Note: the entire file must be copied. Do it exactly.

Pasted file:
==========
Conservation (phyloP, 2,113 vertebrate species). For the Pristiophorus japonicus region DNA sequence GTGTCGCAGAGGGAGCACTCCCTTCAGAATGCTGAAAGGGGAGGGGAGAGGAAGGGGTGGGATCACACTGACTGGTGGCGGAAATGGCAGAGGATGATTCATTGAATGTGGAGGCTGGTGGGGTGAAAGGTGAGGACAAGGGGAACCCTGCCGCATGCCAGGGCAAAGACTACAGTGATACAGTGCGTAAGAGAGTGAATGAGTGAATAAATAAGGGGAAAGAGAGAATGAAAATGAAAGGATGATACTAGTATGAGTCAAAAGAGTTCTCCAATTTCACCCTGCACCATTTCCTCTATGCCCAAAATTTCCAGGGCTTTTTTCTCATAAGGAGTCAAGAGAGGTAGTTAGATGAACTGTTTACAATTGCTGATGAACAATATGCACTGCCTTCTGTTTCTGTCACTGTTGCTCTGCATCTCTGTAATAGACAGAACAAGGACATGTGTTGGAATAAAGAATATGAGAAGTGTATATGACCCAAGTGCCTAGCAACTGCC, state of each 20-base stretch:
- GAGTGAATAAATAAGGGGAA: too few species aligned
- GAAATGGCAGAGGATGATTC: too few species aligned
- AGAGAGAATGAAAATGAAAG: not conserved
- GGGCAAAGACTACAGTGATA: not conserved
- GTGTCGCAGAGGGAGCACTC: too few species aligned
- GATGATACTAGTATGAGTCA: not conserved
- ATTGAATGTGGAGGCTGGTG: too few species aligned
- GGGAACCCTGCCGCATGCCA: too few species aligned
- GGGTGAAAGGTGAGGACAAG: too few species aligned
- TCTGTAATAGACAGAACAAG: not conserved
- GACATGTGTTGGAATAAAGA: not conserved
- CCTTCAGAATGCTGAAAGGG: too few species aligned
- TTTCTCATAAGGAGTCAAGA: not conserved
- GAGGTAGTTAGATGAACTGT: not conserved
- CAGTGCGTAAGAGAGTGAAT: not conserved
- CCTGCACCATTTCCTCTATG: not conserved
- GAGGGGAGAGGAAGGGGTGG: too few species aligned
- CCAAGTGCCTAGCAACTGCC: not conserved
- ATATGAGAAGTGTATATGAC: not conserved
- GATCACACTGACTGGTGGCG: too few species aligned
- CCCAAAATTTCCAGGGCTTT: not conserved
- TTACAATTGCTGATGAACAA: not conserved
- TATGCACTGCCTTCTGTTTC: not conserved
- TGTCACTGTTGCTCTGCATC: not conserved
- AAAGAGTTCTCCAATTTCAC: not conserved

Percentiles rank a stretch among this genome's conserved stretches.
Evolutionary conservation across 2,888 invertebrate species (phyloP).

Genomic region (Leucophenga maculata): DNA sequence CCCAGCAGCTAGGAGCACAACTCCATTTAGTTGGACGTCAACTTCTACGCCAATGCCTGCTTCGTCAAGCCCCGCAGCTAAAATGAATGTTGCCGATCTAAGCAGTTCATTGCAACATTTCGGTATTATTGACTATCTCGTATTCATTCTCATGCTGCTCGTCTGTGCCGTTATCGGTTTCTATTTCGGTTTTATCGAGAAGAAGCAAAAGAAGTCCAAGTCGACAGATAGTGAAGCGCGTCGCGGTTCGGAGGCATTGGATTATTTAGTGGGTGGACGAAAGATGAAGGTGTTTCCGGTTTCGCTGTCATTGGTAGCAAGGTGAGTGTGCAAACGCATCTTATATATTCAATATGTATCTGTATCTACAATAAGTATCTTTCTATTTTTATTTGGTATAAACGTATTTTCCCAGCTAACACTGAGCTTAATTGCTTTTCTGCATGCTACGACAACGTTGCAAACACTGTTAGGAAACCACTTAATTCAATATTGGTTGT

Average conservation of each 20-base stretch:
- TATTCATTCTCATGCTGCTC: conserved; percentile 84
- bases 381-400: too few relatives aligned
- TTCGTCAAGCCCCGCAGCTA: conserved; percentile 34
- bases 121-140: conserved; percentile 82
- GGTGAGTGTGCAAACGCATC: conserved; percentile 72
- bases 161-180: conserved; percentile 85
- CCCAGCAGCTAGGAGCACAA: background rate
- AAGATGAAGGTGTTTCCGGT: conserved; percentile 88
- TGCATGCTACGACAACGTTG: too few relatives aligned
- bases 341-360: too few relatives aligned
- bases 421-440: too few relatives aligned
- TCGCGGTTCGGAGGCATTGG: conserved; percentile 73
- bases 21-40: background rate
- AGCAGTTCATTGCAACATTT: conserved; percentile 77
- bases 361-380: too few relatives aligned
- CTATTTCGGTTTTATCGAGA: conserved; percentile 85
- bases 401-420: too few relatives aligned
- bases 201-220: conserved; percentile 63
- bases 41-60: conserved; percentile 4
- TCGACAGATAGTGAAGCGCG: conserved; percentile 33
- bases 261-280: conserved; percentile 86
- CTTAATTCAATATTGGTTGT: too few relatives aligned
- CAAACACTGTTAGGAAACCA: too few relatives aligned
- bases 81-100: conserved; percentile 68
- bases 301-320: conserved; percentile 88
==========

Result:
Conservation (phyloP, 2,113 vertebrate species). For the Pristiophorus japonicus region DNA sequence GTGTCGCAGAGGGAGCACTCCCTTCAGAATGCTGAAAGGGGAGGGGAGAGGAAGGGGTGGGATCACACTGACTGGTGGCGGAAATGGCAGAGGATGATTCATTGAATGTGGAGGCTGGTGGGGTGAAAGGTGAGGACAAGGGGAACCCTGCCGCATGCCAGGGCAAAGACTACAGTGATACAGTGCGTAAGAGAGTGAATGAGTGAATAAATAAGGGGAAAGAGAGAATGAAAATGAAAGGATGATACTAGTATGAGTCAAAAGAGTTCTCCAATTTCACCCTGCACCATTTCCTCTATGCCCAAAATTTCCAGGGCTTTTTTCTCATAAGGAGTCAAGAGAGGTAGTTAGATGAACTGTTTACAATTGCTGATGAACAATATGCACTGCCTTCTGTTTCTGTCACTGTTGCTCTGCATCTCTGTAATAGACAGAACAAGGACATGTGTTGGAATAAAGAATATGAGAAGTGTATATGACCCAAGTGCCTAGCAACTGCC, state of each 20-base stretch:
- GAGTGAATAAATAAGGGGAA: too few species aligned
- GAAATGGCAGAGGATGATTC: too few species aligned
- AGAGAGAATGAAAATGAAAG: not conserved
- GGGCAAAGACTACAGTGATA: not conserved
- GTGTCGCAGAGGGAGCACTC: too few species aligned
- GATGATACTAGTATGAGTCA: not conserved
- ATTGAATGTGGAGGCTGGTG: too few species aligned
- GGGAACCCTGCCGCATGCCA: too few species aligned
- GGGTGAAAGGTGAGGACAAG: too few species aligned
- TCTGTAATAGACAGAACAAG: not conserved
- GACATGTGTTGGAATAAAGA: not conserved
- CCTTCAGAATGCTGAAAGGG: too few species aligned
- TTTCTCATAAGGAGTCAAGA: not conserved
- GAGGTAGTTAGATGAACTGT: not conserved
- CAGTGCGTAAGAGAGTGAAT: not conserved
- CCTGCACCATTTCCTCTATG: not conserved
- GAGGGGAGAGGAAGGGGTGG: too few species aligned
- CCAAGTGCCTAGCAACTGCC: not conserved
- ATATGAGAAGTGTATATGAC: not conserved
- GATCACACTGACTGGTGGCG: too few species aligned
- CCCAAAATTTCCAGGGCTTT: not conserved
- TTACAATTGCTGATGAACAA: not conserved
- TATGCACTGCCTTCTGTTTC: not conserved
- TGTCACTGTTGCTCTGCATC: not conserved
- AAAGAGTTCTCCAATTTCAC: not conserved

Percentiles rank a stretch among this genome's conserved stretches.
Evolutionary conservation across 2,888 invertebrate species (phyloP).

Genomic region (Leucophenga maculata): DNA sequence CCCAGCAGCTAGGAGCACAACTCCATTTAGTTGGACGTCAACTTCTACGCCAATGCCTGCTTCGTCAAGCCCCGCAGCTAAAATGAATGTTGCCGATCTAAGCAGTTCATTGCAACATTTCGGTATTATTGACTATCTCGTATTCATTCTCATGCTGCTCGTCTGTGCCGTTATCGGTTTCTATTTCGGTTTTATCGAGAAGAAGCAAAAGAAGTCCAAGTCGACAGATAGTGAAGCGCGTCGCGGTTCGGAGGCATTGGATTATTTAGTGGGTGGACGAAAGATGAAGGTGTTTCCGGTTTCGCTGTCATTGGTAGCAAGGTGAGTGTGCAAACGCATCTTATATATTCAATATGTATCTGTATCTACAATAAGTATCTTTCTATTTTTATTTGGTATAAACGTATTTTCCCAGCTAACACTGAGCTTAATTGCTTTTCTGCATGCTACGACAACGTTGCAAACACTGTTAGGAAACCACTTAATTCAATATTGGTTGT

Average conservation of each 20-base stretch:
- TATTCATTCTCATGCTGCTC: conserved; percentile 84
- bases 381-400: too few relatives aligned
- TTCGTCAAGCCCCGCAGCTA: conserved; percentile 34
- bases 121-140: conserved; percentile 82
- GGTGAGTGTGCAAACGCATC: conserved; percentile 72
- bases 161-180: conserved; percentile 85
- CCCAGCAGCTAGGAGCACAA: background rate
- AAGATGAAGGTGTTTCCGGT: conserved; percentile 88
- TGCATGCTACGACAACGTTG: too few relatives aligned
- bases 341-360: too few relatives aligned
- bases 421-440: too few relatives aligned
- TCGCGGTTCGGAGGCATTGG: conserved; percentile 73
- bases 21-40: background rate
- AGCAGTTCATTGCAACATTT: conserved; percentile 77
- bases 361-380: too few relatives aligned
- CTATTTCGGTTTTATCGAGA: conserved; percentile 85
- bases 401-420: too few relatives aligned
- bases 201-220: conserved; percentile 63
- bases 41-60: conserved; percentile 4
- TCGACAGATAGTGAAGCGCG: conserved; percentile 33
- bases 261-280: conserved; percentile 86
- CTTAATTCAATATTGGTTGT: too few relatives aligned
- CAAACACTGTTAGGAAACCA: too few relatives aligned
- bases 81-100: conserved; percentile 68
- bases 301-320: conserved; percentile 88